I am glad to see the NHL has finally resolved its differences with the players and have agreed upon a new collective bargaining agreement. However, it will be tough, admittedly, to be energized about a 48- or 50-game season. If your favorite team struggles at the start of the season, it could possibly cost them play-off contention. An entire season would have looked radically different than the upcoming shortened season. Every year, new stars and heroes emerge and I wonder about the guys who could have been that star but now may never get the opportunity. I guess pure talent perseveres, but still, there were far too many sacrifices made for the lockout.
Play-off loss, but a very successful season…
I was not optimistic about the Minnesota Vikings’ chances against the Green Bay Packers last weekend, particularly given the game was being held at Lambeau Field. I did not realize that Christian Ponder’s elbow injury threatened his ability to play so Sunday’s announcement that he had been ruled inactive came as a shock. The designated starter, Joe Webb, had not started a NFL game in two years. Say what you will about quality practices and reps, but there’s nothing better than playing the games. So, I did not expect Webb to provide a championship performance. He didn’t, and the 24-10 loss was pretty much as expected.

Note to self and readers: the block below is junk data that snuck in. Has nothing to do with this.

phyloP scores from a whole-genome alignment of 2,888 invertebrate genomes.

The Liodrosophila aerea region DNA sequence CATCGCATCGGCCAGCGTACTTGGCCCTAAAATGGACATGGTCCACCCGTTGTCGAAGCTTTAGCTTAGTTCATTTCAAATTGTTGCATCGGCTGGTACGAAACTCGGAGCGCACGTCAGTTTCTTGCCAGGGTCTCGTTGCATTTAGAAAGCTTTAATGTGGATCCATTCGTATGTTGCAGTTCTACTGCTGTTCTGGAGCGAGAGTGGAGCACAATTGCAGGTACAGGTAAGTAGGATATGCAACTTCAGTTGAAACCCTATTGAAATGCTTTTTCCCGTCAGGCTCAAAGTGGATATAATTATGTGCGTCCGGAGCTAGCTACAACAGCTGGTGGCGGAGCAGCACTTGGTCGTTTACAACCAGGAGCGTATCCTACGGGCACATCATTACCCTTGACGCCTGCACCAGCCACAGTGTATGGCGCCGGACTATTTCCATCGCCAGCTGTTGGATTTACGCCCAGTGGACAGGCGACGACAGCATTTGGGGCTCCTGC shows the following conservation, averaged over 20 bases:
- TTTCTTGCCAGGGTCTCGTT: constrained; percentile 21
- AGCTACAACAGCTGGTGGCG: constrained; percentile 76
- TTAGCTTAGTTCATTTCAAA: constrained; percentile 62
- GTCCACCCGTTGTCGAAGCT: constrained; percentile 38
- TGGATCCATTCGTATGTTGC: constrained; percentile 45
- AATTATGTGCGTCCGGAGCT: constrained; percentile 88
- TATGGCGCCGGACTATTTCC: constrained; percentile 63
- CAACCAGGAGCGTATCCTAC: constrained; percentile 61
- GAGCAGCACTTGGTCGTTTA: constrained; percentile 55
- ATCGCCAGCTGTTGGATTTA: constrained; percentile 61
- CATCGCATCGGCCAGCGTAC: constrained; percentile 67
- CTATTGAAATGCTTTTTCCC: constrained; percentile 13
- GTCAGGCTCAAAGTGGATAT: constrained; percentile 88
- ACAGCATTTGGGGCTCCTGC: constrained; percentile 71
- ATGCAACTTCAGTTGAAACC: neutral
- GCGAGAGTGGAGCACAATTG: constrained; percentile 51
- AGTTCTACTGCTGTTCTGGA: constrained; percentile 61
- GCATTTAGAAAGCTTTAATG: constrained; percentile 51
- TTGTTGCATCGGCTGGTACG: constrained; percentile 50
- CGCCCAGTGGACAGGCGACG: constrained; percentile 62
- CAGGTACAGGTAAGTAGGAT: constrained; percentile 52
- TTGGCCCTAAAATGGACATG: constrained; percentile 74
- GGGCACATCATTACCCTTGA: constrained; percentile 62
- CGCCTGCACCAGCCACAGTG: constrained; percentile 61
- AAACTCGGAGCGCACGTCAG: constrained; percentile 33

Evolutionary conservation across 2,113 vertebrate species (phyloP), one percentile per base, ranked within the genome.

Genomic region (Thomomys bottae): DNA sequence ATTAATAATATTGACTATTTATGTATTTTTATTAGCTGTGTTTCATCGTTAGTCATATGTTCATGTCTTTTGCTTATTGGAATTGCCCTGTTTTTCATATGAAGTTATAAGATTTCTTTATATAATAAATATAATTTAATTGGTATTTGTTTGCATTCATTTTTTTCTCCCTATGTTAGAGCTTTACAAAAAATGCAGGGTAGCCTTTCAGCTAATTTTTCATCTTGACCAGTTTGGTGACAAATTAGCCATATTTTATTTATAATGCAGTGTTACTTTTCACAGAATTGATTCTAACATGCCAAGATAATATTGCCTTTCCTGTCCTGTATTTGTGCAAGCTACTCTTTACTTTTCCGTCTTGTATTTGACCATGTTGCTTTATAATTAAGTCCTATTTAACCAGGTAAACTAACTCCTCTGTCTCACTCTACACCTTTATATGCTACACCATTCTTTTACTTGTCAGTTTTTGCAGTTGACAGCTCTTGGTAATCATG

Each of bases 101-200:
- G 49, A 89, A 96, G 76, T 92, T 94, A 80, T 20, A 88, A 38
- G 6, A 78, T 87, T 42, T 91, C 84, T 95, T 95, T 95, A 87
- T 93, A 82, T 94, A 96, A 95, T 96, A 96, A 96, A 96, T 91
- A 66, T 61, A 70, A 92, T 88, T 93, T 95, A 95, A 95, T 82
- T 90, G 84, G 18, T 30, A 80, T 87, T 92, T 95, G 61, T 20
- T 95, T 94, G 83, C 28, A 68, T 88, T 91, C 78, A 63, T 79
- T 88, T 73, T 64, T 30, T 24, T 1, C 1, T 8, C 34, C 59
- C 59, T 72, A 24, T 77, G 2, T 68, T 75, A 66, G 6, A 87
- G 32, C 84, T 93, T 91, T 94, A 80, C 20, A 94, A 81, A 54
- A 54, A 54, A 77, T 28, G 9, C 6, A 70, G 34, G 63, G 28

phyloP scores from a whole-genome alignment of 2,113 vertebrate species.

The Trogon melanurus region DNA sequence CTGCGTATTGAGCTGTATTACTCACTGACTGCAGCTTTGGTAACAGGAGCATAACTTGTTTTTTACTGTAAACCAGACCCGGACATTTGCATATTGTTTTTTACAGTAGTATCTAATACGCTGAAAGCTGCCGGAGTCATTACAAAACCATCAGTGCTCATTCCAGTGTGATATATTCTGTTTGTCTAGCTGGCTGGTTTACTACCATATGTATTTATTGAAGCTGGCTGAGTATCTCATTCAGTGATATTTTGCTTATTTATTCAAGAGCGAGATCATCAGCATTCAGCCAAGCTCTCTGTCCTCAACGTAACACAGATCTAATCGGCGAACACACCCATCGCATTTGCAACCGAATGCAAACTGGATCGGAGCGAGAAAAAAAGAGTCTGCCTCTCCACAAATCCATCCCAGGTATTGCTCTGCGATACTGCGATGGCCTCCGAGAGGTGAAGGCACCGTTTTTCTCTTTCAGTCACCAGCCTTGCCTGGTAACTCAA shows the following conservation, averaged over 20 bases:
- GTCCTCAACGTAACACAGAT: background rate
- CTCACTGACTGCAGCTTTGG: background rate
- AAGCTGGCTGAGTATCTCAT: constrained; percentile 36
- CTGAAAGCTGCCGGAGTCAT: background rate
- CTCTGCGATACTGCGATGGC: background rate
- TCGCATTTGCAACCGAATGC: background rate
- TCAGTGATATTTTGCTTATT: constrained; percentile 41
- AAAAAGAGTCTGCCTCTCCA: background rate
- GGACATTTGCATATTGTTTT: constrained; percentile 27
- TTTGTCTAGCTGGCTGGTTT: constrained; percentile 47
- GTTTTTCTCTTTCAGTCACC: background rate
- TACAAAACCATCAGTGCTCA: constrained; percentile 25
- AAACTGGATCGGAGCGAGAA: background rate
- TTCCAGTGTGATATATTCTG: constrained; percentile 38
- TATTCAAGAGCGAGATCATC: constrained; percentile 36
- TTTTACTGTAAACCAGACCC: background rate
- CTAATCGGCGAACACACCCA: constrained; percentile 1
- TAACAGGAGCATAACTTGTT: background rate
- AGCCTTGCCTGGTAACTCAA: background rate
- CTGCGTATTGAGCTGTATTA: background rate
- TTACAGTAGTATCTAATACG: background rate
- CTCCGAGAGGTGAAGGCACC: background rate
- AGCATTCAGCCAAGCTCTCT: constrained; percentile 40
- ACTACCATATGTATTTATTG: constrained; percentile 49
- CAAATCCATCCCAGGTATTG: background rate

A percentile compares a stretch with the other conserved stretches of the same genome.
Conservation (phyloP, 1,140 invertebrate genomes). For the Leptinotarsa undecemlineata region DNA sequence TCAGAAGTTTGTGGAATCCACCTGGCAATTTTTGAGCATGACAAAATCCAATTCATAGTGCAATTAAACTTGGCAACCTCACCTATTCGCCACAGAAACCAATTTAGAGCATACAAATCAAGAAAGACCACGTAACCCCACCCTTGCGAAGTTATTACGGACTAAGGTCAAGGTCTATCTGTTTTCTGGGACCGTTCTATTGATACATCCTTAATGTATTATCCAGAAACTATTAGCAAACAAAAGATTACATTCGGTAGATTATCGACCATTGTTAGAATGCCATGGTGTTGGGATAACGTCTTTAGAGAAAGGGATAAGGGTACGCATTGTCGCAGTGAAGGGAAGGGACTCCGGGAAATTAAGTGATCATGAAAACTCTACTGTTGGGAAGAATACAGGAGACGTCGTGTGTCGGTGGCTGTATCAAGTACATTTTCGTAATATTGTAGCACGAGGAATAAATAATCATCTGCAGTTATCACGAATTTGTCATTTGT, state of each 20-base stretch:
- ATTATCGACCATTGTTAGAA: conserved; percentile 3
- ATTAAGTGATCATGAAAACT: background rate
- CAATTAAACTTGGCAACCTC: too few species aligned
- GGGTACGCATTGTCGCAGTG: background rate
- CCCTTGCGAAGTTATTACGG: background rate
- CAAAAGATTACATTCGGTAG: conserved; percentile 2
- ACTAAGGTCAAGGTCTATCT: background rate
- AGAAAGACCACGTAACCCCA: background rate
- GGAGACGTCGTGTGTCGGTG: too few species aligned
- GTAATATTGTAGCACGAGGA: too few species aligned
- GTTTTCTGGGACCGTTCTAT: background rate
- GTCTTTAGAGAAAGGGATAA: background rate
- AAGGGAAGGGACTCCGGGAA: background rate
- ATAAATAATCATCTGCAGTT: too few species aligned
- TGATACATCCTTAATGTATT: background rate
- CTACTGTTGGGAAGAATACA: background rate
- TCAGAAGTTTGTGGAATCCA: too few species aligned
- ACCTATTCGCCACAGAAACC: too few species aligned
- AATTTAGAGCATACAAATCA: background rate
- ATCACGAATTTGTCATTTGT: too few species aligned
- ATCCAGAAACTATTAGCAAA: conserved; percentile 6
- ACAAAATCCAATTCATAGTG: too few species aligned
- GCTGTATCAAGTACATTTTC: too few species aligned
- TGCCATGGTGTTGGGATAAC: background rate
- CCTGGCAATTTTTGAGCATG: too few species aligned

Nevertheless, what a terrific season by the Vikings! At the beginning of the year, the talk was the team would be drafting high in April 2013, perhaps as high as second or third. Yet, the team won 10 games and made the play-offs over the Chicago Bears. Adrian Peterson’s 2,097 rushing yards was an incredible accomplishment. I remember being envious of the Bears when Walter Payton was playing as it was clear he was head and shoulders above everyone else. But the Vikings have that guy in Peterson. It was a special season to build upon and hopefully it will propel the Vikings to legitimate contender status in 2013.
Happy New Year to All!
Yankees sign top free agent…
Well, it wasn’t exactly Prince Fielder but I’ve felt all off-season that re-signing Andruw Jones was important for the 2012 Yankees. In this off-season of inactivity, I was concerned that the Yankees would let Jones slip away to a team like the Boston Red Sox or the Texas Rangers. There’s no question that Jones is NOT the player that he used to be (that’s a given), but he fills a valuable fourth outfielder role and I prefer him over Justin Maxwell, Chris Dickerson, or Melky Mesa.